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Key Senate Vote Tomorrow on Election Reform; Multiple Deaths in Multi-Vehicle Crash in Alabama; New Vaccine Strategy Needed. Aired 9- 9:30a ET

Aired June 21, 2021 - 09:00   ET

THIS IS A RUSH TRANSCRIPT. THIS COPY MAY NOT BE IN ITS FINAL FORM AND MAY BE UPDATED.


[09:00:00]

BRIANNA KEILAR, CNN ANCHOR: Shut the party down in March 2020.

I did that for you, John Berman. You always channel him on that.

The Garden crowd, all fully vaccinated, by the way. They were just soaking this all in. And at one point during the show, comedian Dave Chappelle joined the band on stage for a song, "Creep" by Radiohead, as it were.

JOHN BERMAN, CNN ANCHOR: I -- what -- I don't understand why they're not singing their own songs there. Christopher Walken has nothing to do with this story, but it makes me appreciate you more (INAUDIBLE).

KEILAR: Foo Fighters.

BERMAN: (INAUDIBLE).

CNN's coverage continues right now.

JIM SCIUTTO, CNN ANCHOR: A very good Monday morning to you. I'm Jim Sciutto.

POPPY HARLOW, CNN ANCHOR: And I'm Poppy Harlow.

We hope you had a nice weekend and a good Father's Day. So glad you're with us.

Well, a critical week is ahead for the Biden agenda on Capitol Hill. Lawmakers are set to resume a slate of negotiations over voting rights, infrastructure and police reform, but can they make any progress on this deal ahead of the July 4th recess? A key vote is scheduled tomorrow in the Senate on a huge, sweeping voting rights overhaul, Senate Bill One. This as Senate Majority Leader Chuck Schumer says Democrats are working to come up with an agreement to compromise with what Senator Joe Manchin has laid out in terms of his suggested changes.

SCIUTTO: Last week the West Virginia Democrat left open the option that he could support a modified bill after previously opposing the drafted legislation. Speaking of compromise, a potentially big sign from a major player in the progressive wing, Senator Bernie Sanders, now signaling an openness to Manchin's proposed changes to that legislation. Stacey Abrams did that as well.

CNN congressional correspondent Lauren Fox is on Capitol Hill this morning.

Lauren, let's begin there. I mean getting to 50 is the minimum low bar, right, because that -- that gets the Democrat support they need. But, of course, then you have the next hurdle, which is the filibuster of 10 Republican votes.

LAUREN FOX, CNN CONGRESSIONAL CORRESPONDENT: Well, that's right, Jim. Look, this is all about Democratic unity. The point here is to display that Democrats are united in their ability and their wish to advance voting rights legislation.

Now, one of the biggest holdups, like you said, has been Joe Manchin, that Democrat from the state of West Virginia, who has been working with leadership and other Democrats, including Virginia Senator Tim Kaine, to try to put together a package that could garner the support of not just Manchin but other Democrats as well. That was a topic of a long lunch last week where they had this discussion, a robust discussion, I'm told, about what the future of this legislation should be.

Look, tomorrow's vote is a procedural one. It is not a vote on the actual legislation. It is a vote to open debate on this legislation.

Here's what the majority leader, Chuck Schumer, said about what is at stake tomorrow.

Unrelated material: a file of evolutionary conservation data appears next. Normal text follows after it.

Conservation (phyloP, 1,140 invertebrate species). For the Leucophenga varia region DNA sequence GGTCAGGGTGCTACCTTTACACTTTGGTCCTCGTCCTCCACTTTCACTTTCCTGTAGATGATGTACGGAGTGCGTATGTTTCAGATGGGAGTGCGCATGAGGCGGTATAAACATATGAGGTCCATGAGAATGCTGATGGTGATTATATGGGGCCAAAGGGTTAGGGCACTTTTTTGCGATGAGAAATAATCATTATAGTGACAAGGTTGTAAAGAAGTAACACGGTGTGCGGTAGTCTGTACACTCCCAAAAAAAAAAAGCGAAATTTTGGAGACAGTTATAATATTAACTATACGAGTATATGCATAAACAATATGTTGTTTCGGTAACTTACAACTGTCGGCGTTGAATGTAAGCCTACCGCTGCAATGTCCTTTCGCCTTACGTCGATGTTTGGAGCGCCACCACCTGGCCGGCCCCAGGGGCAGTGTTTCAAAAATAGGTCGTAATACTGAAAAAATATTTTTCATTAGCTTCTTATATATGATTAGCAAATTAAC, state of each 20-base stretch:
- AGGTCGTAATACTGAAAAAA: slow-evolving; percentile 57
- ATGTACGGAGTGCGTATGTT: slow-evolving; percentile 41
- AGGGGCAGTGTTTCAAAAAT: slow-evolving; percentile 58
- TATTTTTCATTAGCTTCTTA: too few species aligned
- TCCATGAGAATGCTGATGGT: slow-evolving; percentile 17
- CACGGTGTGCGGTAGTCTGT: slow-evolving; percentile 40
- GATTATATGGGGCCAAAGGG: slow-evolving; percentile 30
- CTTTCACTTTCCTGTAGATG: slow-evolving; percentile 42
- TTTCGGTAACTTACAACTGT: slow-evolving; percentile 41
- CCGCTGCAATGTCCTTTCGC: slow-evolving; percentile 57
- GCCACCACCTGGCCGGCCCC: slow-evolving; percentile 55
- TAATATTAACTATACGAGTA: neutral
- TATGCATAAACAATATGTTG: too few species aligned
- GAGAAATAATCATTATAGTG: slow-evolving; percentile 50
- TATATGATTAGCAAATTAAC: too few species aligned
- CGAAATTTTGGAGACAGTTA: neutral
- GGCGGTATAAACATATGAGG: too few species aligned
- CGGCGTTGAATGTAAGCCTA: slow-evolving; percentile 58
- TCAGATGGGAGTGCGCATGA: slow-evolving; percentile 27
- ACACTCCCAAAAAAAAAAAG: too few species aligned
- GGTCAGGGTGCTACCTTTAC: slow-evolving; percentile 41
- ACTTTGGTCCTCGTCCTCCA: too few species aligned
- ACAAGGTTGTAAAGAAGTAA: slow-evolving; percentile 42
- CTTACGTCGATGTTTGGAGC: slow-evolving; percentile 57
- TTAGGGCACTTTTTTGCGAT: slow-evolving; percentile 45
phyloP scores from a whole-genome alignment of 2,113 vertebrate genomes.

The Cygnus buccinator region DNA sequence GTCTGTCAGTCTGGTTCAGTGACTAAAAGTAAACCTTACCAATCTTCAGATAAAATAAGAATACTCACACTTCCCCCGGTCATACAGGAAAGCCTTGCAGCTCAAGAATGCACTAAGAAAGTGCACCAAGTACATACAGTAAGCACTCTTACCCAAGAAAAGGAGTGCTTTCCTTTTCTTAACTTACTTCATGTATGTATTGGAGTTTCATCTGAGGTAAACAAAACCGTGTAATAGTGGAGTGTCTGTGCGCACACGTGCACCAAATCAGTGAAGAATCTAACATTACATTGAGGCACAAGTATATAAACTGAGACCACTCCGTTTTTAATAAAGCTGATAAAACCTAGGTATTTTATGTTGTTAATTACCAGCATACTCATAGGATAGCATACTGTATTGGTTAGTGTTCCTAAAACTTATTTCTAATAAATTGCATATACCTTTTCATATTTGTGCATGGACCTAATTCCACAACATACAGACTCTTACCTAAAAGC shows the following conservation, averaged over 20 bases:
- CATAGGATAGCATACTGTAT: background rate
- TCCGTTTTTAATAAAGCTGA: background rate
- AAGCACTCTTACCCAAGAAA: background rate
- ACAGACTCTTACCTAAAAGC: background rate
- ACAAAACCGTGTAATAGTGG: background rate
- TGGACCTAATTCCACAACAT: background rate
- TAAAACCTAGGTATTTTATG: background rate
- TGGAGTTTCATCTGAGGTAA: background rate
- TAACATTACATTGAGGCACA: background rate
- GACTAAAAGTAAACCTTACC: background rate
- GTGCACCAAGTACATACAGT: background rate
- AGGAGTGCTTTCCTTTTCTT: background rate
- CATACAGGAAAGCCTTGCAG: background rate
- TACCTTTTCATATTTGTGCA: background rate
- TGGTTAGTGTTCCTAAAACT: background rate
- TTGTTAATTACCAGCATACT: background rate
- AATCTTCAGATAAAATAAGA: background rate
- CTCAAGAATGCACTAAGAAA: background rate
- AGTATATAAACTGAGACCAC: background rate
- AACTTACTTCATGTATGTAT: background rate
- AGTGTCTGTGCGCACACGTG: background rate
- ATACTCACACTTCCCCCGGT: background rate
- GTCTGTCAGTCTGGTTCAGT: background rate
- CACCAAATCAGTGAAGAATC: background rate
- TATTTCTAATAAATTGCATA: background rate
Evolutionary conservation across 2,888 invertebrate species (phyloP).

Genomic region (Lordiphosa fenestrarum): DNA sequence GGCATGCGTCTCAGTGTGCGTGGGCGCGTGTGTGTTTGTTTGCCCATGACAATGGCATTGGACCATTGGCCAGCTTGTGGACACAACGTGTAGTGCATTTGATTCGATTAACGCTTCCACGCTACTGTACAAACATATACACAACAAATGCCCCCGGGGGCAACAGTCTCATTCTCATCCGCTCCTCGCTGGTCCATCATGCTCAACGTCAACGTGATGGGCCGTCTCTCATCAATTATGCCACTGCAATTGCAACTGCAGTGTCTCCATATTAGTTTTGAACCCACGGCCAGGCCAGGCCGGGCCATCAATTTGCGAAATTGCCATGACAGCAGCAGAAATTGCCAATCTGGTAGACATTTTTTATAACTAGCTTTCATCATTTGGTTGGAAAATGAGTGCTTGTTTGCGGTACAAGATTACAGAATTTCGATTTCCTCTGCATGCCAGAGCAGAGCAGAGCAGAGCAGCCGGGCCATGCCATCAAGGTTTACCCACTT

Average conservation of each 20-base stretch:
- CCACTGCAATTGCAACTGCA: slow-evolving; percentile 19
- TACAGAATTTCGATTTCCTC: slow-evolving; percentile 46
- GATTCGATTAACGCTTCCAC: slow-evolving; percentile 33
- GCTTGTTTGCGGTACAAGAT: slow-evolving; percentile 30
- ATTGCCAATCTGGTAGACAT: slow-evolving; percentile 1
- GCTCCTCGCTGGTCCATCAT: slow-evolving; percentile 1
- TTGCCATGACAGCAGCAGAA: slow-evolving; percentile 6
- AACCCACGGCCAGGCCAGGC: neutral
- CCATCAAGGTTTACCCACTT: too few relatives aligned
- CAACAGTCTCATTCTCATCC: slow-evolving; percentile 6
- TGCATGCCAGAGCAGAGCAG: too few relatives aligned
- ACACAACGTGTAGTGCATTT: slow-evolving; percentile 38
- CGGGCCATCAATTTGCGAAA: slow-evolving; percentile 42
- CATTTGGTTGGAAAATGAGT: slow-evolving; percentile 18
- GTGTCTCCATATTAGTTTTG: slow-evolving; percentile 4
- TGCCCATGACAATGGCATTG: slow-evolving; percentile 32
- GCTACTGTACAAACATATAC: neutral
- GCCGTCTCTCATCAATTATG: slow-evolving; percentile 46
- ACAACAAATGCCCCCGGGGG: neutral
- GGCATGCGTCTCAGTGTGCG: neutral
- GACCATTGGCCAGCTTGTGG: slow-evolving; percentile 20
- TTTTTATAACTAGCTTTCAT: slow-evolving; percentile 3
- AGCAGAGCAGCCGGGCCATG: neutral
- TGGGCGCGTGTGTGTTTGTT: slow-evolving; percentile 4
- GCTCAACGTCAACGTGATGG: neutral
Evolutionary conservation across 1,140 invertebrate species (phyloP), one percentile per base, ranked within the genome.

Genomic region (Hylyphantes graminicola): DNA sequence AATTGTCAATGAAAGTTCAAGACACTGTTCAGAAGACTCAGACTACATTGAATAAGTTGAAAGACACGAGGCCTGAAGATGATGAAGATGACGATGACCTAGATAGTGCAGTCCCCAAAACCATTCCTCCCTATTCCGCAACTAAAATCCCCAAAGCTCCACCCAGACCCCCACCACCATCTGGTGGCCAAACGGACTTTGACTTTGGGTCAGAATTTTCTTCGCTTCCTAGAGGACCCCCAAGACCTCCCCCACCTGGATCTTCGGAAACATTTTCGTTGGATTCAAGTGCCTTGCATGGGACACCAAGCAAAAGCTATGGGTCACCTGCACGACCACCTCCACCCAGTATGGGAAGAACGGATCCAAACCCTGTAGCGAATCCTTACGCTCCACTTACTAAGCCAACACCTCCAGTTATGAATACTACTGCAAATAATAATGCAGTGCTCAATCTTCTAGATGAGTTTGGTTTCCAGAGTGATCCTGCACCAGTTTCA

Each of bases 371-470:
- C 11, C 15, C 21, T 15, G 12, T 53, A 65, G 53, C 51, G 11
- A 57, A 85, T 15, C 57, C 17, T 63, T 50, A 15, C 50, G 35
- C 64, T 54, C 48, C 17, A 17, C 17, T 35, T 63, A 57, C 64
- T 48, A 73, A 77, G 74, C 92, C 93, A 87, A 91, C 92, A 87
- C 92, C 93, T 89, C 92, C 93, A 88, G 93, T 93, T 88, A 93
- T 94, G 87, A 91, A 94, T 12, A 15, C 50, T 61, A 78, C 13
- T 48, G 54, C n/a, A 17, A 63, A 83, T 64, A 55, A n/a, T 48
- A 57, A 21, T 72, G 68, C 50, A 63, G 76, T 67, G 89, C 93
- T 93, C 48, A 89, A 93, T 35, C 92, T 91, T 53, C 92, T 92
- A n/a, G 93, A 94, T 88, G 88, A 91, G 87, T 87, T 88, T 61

(BEGIN VIDEO CLIP)

SEN. CHUCK SCHUMER (D-NY): It is a very simple vote. It just means to proceed to debate it. It's hard to believe Republican won't even vote to proceed to debate it. As I said, we're working very well with Joe Manchin on trying to come up with every other Democrat as a co- sponsor.

(END VIDEO CLIP)

FOX: And Democrats expected, hopefully, to be united on this. At least that's what the majority leader is hoping tomorrow. But we don't expect 10 Republican senators to vote for this package, meaning, the likelihood is that this will die tomorrow in the Senate. That doesn't mean Democrats are going to stop talking about it. In fact, if they can be united tomorrow, what that enables them to do is make a political argument as they ramp up their campaign messages for the 2022 midterms.

Jim and Poppy.

HARLOW: But, Lauren, what does that really mean then?

SCIUTTO: Yes.

HARLOW: I mean if it doesn't move forward then, is it just messaging or is there -- are you saying they come back in a month, two months and potentially move it actually forward?

FOX: Well, I think this has to play out. But, I mean, Poppy, what you've seen over the last several weeks, as we've been talking to Republicans up here on Capitol Hill, is nothing that Democrats are talking about in the voting rights space is going to be something that Republicans are going to be willing to support. You'd have to pair this bill way back in order to get those kind of Republican votes. So this looks like it would be more of a messaging bill at this point than legislation that actually has a chance of passing.

SCIUTTO: Yes, there's a lot of messaging legislation going on, on The Hill, of late, to be noted.

HARLOW: Lauren, thanks.

Let's bring in Ron Brownstein, senior editor for "The Atlantic," and Toluse Olorunnipa, political enterprise and investigations reporter at "The Washington Post."

So exactly to that point, even if you get all the Democrats on board here and a compromise over the Manchin compromise, Toluse, that doesn't get you anywhere near ten Republicans needed. So, I guess for everyone watching at home this morning, this thing isn't going anywhere?

TOLUSE OLORUNNIPA, CNN POLITICAL ANALYST: It's not, at least not as currently configured. The message that is really being pressed here, especially by progressives, is that the filibuster is a relic of the past and it's not going to allow Democrats to get anything done. And they want to press this message to Joe Manchin because he has been the most stalwart in saying that he does not want to reform or change the filibuster or eliminate the filibuster.